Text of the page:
As Radio Prague reported earlier this year plans are well underway to restore a statue of U.S. president Woodrow Wilson in front of Prague’s main station that was torn down by the Nazis in 1941. On Monday, however, an important milestone in that project – the raising of a polystyrene model on a crane – didn’t go quite to plan, as rival sculptors ended up throwing punches.
The original three-metre bronze statue of Woodrow Wilson, who was instrumental in Czechoslovakia’s creation in 1918, showed the president standing with outstretched palms - a gesture interpreted as a protestant blessing of peace and understanding. The current project involves commissioning a team of Czech sculptors to recreate the statue as accurately as possible.
Peace and understanding were in rather short supply on Monday, however, as three sculptors involved in the project became embroiled in a heated argument, one that culminated with one of the winning sculptors – Michal Blažek – punching one of the losers in the head.
The punch-up, captured by several TV crews, centred around a rather arcane quarrel over a bust of Woodrow Wilson’s head, the details of which are too complicated to go into here. However Robert Doubek, founder of the American Friends of the Czech Republic, the group spearheading and financing the project, remained philosophical after the incident:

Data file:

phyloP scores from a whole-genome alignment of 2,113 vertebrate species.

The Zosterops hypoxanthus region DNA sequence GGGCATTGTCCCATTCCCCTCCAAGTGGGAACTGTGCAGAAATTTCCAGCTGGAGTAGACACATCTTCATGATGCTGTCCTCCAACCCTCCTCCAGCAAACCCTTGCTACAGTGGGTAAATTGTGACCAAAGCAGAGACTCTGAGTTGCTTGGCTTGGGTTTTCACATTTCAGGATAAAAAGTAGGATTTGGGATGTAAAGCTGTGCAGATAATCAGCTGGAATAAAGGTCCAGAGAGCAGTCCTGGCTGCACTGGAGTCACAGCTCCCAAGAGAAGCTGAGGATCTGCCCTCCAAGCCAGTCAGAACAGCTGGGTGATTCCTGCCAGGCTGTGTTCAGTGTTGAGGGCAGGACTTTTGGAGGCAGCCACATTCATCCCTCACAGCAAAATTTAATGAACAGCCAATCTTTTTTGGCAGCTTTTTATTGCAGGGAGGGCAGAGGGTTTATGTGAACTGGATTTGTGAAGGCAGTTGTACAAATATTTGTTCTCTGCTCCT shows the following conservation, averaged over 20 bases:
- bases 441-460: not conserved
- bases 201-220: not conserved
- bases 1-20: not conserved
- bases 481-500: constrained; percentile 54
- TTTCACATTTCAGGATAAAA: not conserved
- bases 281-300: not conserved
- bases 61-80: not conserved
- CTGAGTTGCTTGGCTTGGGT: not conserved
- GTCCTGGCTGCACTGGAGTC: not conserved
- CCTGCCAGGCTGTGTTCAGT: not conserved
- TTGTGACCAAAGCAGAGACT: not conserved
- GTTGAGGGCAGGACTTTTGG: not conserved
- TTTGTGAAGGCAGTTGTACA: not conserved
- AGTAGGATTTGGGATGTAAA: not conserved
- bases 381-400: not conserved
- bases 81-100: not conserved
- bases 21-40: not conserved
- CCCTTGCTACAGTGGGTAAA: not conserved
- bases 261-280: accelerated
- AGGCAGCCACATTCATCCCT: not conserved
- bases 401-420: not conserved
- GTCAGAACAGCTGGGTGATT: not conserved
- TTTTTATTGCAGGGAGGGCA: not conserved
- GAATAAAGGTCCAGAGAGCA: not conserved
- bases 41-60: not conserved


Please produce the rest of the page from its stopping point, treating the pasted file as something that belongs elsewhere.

“Of course it’s not a pleasant thing to happen, but on the other hand, when you have high emotion, it also indicates how important a project is perceived. You may know that I was in charge of building the Vietnam Memorial in Washington, and we had tremendous dissention over the design of that memorial, which has now very much been accepted by the American people. So, again, I regret there was an incident, that it would come to that, but I think it’s somewhat indicative simply of the emotions surrounding this.”
The scuffle in front of the train station overshadowed the event itself – raising a polystyrene model of the statue on a fork-lift truck, to give the sculptors and the media a rough idea of how the finished statue will look on its plinth. Daniel Špička, from the team of architects preparing the pedestal and surroundings, said it was a great honour to work on the project:
“This man, President Wilson, was really extremely important for the creation of Czechoslovakia. Now it’s nearly forgotten, but he was as important as Charles IV or someone like that. He might have been naïve – as many accuse him of, not here, but in Austria, Italy and so on – but he tried his best. But of course the muddle of Central Europe was for an American a bit too complicated.”
The sculptors are likely to continue their spat in the months to come, though, one hopes, with words rather than fists…The project itself remains on track, although the finished statue is not expected to be unveiled until 2012, when extensive remodelling of the park in front of the station is complete.
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